Alpine closing, plans rebirth as new market

ahobbs@theolympian.comJanuary 31, 2014 

Alpine Experience is located at 408 Olympia Avenue NE.

ANDY HOBBS

Downtown Olympia outdoor retailer Alpine Experience has announced it will close after 18 years in business.

The doors will shut in about 60 days, following a storewide liquidation. Co-owner Joe Hyer plans to reinvent the business with a marketplace-style concept tentatively titled The Shop.

Alpine specializes in outdoor gear ranging from ski and hiking equipment to shoes, clothing and bike supplies. Business has steadily declined in the past few years, said Hyer, citing a number of factors such as the banking crisis and recession. The lack of snow this winter acted as a proverbial nail in Alpine’s coffin. Hyer said the store lost $200,000 in snow-related sales and rentals in the past two months.

Another factor is the shift in consumer habits. Companies such as North Face — Alpine’s top vendor — are selling more products directly to consumers online. In addition to local competition from REI, Hyer said the lack of surrounding retail development has hindered foot traffic.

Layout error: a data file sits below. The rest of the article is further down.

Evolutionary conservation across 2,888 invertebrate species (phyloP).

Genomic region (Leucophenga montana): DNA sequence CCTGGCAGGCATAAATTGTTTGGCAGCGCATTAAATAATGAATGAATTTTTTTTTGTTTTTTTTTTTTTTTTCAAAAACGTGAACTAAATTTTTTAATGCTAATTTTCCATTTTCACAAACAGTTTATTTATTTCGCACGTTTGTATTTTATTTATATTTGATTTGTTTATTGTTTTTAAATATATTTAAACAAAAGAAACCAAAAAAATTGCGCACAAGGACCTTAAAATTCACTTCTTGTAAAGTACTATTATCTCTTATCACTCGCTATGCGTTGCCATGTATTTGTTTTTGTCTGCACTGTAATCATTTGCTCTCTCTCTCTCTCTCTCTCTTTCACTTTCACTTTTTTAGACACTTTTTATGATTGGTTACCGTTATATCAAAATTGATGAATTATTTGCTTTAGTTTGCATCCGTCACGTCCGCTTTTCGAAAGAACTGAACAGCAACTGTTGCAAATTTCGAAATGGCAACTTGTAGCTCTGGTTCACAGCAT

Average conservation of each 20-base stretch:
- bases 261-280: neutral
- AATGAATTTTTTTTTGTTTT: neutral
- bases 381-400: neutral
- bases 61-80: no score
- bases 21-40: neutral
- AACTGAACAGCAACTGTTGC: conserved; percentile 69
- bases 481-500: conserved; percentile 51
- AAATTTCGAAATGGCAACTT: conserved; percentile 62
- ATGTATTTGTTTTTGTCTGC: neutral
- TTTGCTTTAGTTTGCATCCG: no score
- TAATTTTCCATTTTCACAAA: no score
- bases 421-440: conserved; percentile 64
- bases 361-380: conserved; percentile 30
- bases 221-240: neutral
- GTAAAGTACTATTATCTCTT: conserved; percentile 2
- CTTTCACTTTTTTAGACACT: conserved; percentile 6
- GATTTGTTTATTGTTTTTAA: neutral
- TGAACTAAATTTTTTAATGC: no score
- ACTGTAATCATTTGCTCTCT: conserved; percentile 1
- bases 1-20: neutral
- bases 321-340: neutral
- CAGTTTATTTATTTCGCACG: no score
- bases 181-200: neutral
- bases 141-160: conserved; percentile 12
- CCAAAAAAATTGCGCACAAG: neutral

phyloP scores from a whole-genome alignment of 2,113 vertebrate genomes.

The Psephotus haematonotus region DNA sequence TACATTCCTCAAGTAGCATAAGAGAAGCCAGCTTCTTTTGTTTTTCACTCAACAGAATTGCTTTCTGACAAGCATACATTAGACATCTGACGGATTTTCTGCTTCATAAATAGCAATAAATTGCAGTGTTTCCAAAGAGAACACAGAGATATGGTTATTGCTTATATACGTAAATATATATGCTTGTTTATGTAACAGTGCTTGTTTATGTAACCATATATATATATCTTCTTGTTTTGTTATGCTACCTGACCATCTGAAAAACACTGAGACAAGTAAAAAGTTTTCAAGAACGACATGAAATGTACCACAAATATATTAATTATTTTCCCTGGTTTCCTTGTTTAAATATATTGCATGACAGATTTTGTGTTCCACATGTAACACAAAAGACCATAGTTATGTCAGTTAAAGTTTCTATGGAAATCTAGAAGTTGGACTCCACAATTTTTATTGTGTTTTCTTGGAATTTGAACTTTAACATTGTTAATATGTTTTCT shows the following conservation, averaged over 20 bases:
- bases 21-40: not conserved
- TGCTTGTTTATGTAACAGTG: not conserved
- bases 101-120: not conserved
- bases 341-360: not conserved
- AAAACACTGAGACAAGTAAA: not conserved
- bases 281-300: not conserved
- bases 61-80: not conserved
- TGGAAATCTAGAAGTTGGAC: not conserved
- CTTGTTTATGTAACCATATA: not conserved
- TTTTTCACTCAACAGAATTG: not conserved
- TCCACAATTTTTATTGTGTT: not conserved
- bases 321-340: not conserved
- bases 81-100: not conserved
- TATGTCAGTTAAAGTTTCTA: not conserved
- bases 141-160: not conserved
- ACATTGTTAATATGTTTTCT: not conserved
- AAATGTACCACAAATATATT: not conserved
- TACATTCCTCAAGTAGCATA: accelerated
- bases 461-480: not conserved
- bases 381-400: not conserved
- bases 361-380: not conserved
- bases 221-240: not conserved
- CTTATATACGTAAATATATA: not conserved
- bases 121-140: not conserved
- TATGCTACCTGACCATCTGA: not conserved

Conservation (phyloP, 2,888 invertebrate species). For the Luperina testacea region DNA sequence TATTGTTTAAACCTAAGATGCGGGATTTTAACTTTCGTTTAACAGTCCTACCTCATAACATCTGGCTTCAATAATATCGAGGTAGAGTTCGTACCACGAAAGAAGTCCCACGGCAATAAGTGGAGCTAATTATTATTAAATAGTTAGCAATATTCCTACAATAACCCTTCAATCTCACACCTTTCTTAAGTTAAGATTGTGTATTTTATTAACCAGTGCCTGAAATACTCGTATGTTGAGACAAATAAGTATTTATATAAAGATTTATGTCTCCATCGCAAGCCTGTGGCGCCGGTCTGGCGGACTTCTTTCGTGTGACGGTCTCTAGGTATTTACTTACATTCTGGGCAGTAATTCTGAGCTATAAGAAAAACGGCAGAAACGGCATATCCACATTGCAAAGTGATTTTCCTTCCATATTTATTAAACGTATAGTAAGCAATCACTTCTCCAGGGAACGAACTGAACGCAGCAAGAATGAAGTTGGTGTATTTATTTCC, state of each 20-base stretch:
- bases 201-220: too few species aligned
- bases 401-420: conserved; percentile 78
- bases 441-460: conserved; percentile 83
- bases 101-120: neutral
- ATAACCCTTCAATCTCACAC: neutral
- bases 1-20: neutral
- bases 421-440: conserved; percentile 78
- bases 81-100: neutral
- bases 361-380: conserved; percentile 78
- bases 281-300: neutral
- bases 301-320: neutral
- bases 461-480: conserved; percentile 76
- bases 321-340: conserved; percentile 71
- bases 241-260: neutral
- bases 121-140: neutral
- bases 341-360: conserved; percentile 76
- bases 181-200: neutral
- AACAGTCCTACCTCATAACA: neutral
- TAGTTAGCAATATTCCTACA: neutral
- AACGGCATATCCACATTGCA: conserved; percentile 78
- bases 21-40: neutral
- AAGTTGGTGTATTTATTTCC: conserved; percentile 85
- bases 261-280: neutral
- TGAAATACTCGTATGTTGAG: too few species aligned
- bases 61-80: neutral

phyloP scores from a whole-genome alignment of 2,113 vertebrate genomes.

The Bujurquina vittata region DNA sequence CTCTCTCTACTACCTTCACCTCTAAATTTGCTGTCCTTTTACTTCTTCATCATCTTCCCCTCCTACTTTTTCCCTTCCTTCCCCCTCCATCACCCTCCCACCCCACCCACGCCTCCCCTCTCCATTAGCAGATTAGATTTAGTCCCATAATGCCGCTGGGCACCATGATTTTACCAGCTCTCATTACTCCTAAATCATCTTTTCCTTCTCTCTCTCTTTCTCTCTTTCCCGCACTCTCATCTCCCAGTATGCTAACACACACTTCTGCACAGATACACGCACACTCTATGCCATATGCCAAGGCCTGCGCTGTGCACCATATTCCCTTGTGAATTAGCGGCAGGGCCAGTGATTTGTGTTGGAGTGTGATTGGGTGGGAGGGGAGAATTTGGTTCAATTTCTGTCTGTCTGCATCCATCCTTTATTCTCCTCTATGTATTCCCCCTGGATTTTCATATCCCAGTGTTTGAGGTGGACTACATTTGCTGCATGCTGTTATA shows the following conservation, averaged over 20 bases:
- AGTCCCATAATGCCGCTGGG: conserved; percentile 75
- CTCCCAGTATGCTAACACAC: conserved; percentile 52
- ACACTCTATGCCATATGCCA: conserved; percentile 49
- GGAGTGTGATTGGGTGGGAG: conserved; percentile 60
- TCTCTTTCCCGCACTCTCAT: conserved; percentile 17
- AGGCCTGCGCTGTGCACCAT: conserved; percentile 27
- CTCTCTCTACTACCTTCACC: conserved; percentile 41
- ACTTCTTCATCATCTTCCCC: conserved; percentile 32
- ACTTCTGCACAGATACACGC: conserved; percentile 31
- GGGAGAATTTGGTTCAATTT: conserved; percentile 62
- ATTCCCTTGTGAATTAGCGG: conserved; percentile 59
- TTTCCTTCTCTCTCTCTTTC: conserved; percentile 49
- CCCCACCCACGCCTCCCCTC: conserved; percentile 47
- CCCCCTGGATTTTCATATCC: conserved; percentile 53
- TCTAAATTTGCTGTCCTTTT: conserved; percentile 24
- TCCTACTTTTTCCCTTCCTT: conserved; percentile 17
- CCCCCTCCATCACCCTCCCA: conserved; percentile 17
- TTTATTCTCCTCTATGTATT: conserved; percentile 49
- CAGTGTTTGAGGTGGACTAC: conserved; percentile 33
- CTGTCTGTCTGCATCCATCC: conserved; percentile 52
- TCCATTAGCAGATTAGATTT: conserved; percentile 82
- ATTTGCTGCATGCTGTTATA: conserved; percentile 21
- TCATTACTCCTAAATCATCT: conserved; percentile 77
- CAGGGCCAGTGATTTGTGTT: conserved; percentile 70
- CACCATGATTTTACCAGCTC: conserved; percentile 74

For 14 years, the store has been located across from the Hands On Children’s Museum at 408 Olympia Ave. NE. The store has reduced staff from 57 employees in 2010 to 15 employees currently.

As for the new marketplace concept, Hyer is talking with potential investors. He already has one major investor on board with Ray LaForge, former owner of Olympic Outfitters.

In its future incarnation, Alpine will become The Shop, serving as a brick-and-mortar showroom for outdoor-related products, a cafe and “concept shops.” Included in the mix will be The Olympia Footwear Co. and The Bike Stand, a full-service bike shop. One idea is to cover overhead expenses for vendors in exchange for a share of revenue.

“The conventional wisdom of retail may need to be turned on its head,” said Hyer, who hopes to open The Shop in early April. “We’re trying to create a marketplace for the community.”

Hyer said he plans to continue providing full-time jobs, and Alpine has always paid higher than minimum wage. The goal is to retain all current employees and “carve out as many full-time jobs as we can,” Hyer said.

“We are ending Alpine, we hope, on a good note.”

Foot traffic is declining for brick-and-mortar retailers nationwide. Total retail foot traffic for November and December 2013 was tracked at 17.6 billion visits, compared with nearly 35 billion visits for the same period in 2010, according to a Jan. 16 article in The Wall Street Journal.

Andy Hobbs: 360-704-6869 ahobbs@theolympian.com

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